ELIJAH C. WATSON Elijah Watson serves as Okayplayer's News & Culture Editor. When… Disco Artist Sampled In Daft Punk's "One More Time" Says He Hasn't Received A Dime Photo Credit: Kevin Mazur/WireImage Eddie Johns, the disco artist behind the song “More Spell on You” that’s sampled on Daft Punk’s “One More Time,” said he hasn’t received any royalties from the pop hit. Daft Punk‘s “One More Time” is one of the duo’s most beloved and successful hit songs. Released in 2000, the track continues to be timeless decades later and is a testament to their legacy as influential electronic dance music figures amid their breaking up earlier this year.
But a part of what makes “One More Time” what it is, is a sample of Eddie Johns’ “More Spell on You.” Well, in a recent report from the Los Angeles Times, the disco artist shared that he hasn’t seen a dime from royalties for being sampled on the song. Johns made “More Spell on You” back in 1979 but his career never took off. Fast forward to 2000, and the song resurfaced as a sample on “One More Time.” Unfortunately, Johns wasn’t credited on Discovery, the album that the hit single appeared on.
The 70-year-old Liberian-born Johns has suffered from homelessness in Los Angeles for over a decade, and “had a stroke 10 years ago that left him unable to work and forced him onto the streets or into shelters,” according to the Times. Johns said he hopes to get some credit from the song and, amid the Times‘ report, it looks like that might now be a possibility.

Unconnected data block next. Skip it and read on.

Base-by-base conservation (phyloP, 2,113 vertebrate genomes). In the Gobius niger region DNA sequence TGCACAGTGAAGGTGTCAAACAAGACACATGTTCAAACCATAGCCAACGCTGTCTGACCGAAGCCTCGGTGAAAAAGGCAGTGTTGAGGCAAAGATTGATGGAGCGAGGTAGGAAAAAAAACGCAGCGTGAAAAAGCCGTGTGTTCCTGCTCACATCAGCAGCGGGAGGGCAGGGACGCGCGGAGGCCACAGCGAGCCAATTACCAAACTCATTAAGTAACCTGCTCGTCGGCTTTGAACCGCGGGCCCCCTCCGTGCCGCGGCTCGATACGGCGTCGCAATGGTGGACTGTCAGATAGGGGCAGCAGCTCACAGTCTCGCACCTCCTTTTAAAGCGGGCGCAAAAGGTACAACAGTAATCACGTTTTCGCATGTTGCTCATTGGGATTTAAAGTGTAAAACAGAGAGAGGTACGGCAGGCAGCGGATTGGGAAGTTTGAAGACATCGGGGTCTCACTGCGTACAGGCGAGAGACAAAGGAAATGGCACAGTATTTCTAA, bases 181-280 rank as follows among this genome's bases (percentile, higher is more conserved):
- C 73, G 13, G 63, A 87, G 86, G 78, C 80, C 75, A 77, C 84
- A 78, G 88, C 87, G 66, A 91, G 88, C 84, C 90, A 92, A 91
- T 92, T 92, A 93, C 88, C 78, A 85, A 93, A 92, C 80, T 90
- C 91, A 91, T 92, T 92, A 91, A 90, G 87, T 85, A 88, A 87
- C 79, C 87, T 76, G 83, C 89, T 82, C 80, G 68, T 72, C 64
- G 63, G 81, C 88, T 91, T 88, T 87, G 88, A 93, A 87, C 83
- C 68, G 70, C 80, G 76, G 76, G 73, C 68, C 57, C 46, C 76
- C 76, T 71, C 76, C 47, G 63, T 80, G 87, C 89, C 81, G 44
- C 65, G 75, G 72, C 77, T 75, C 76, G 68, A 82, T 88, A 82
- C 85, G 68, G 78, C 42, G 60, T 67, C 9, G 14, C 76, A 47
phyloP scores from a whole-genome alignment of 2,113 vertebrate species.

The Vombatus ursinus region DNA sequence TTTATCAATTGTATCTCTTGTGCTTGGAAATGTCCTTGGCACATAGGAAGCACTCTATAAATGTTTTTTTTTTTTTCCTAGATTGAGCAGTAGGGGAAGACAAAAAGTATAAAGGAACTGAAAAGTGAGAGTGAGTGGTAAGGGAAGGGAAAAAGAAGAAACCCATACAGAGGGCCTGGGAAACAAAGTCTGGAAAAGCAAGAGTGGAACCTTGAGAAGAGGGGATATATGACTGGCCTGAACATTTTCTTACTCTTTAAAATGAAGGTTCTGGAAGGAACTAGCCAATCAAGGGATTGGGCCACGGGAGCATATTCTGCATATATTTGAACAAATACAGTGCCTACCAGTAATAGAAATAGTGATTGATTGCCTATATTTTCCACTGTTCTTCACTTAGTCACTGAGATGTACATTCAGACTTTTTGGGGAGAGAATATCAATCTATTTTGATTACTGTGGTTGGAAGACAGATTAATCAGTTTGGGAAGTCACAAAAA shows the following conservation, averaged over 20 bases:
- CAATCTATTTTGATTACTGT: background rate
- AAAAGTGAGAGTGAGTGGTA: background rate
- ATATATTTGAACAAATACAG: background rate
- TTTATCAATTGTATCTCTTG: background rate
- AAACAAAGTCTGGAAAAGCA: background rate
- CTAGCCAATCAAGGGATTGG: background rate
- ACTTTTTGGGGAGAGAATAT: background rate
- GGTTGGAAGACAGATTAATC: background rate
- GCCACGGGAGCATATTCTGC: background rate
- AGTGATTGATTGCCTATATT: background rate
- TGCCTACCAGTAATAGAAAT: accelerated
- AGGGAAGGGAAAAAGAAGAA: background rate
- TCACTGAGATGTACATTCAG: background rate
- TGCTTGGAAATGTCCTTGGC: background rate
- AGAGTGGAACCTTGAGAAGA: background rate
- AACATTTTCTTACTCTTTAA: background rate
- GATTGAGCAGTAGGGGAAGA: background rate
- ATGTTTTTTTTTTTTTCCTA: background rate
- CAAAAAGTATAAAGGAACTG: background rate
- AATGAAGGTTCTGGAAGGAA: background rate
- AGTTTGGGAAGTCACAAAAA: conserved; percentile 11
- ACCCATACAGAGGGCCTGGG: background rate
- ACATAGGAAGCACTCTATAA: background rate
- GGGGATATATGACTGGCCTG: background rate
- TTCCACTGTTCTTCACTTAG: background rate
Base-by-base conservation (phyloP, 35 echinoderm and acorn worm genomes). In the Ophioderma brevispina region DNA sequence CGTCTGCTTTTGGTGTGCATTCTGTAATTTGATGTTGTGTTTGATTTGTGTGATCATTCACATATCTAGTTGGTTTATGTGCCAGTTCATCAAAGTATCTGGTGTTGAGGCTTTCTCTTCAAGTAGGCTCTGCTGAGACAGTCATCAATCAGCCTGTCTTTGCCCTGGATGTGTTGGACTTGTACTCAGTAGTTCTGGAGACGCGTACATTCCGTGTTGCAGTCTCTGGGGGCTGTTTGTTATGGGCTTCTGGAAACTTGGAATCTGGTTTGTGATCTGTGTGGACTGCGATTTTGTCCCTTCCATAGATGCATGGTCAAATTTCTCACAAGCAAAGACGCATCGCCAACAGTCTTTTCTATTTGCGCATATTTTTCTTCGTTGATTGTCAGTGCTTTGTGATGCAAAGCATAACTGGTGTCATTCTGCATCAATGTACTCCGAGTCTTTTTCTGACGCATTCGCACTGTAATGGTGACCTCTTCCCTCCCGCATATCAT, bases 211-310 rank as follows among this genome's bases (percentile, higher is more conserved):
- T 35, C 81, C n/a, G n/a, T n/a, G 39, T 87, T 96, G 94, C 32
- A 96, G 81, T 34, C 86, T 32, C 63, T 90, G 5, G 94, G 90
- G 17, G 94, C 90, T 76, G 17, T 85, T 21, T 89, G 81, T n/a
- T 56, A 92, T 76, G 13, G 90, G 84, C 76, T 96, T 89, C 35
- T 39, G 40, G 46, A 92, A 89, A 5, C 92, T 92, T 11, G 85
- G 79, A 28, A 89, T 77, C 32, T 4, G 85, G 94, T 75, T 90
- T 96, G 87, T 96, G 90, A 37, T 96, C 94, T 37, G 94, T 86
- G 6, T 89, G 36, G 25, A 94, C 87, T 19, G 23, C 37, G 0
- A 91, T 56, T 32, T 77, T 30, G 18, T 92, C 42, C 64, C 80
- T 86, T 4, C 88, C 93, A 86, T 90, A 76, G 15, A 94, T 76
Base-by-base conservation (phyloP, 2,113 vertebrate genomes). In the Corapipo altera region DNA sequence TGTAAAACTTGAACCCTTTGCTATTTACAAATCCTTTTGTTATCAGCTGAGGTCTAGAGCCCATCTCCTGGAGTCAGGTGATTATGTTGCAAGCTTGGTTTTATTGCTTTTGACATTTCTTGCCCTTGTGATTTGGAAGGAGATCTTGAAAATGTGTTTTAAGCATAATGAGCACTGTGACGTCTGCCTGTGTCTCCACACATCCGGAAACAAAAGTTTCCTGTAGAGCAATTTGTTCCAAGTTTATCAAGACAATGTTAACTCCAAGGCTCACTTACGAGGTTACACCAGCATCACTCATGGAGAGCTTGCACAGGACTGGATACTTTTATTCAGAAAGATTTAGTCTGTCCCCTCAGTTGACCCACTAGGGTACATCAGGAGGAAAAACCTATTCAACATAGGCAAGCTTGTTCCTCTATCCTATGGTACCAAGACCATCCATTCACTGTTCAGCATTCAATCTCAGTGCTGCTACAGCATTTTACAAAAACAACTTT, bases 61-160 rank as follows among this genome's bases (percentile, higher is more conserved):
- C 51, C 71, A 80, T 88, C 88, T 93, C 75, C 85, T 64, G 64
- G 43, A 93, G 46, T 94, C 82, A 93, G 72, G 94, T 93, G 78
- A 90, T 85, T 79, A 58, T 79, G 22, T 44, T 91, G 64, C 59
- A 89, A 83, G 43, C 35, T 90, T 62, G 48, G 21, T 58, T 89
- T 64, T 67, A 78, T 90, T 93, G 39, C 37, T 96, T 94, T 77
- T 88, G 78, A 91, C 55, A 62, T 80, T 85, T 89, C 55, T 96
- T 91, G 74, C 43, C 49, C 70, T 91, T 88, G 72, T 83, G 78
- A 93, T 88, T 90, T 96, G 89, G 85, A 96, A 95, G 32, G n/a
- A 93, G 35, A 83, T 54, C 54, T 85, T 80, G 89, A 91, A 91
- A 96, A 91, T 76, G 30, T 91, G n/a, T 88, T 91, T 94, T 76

A representative for Daft Punk told the Times that the group has paid royalties for Johns’ “More Spell on You” “twice a year to the producer and owner” of the song for years, adding that “Per the agreement it is the duty of the producer of ‘More Spell on You’ to pay (part of such) semiannual payments to Eddie Johns.”
The rights to the song belong to French label and publishing company GM Musipro, which is led by founder Georges Mary.
“We have not heard from (Johns) since the day we acquired in 1995 a catalog from another label that featured this title,” Mary said in an email to the Times. “We have tried to do research on him, but without any result. For our part, we are going to study his file and do the accounts to his credit. We will get back to him immediately on this subject, at the same time as we will inform him of his rights.”
It’s unknown just how much Johns will get once he’s made a part of who gets royalties from “One More Time,” but there;s no denying that he should be credited.
“What part of that Eddie shares in, we don’t know yet,” Erin Jacobson, an attorney knowledgable in music industry intellectual property, told the Times. “But it does seem that Eddie should have some credit on the composition and the master side, which didn’t get handled. Now it’s up to all the parties to remedy that.”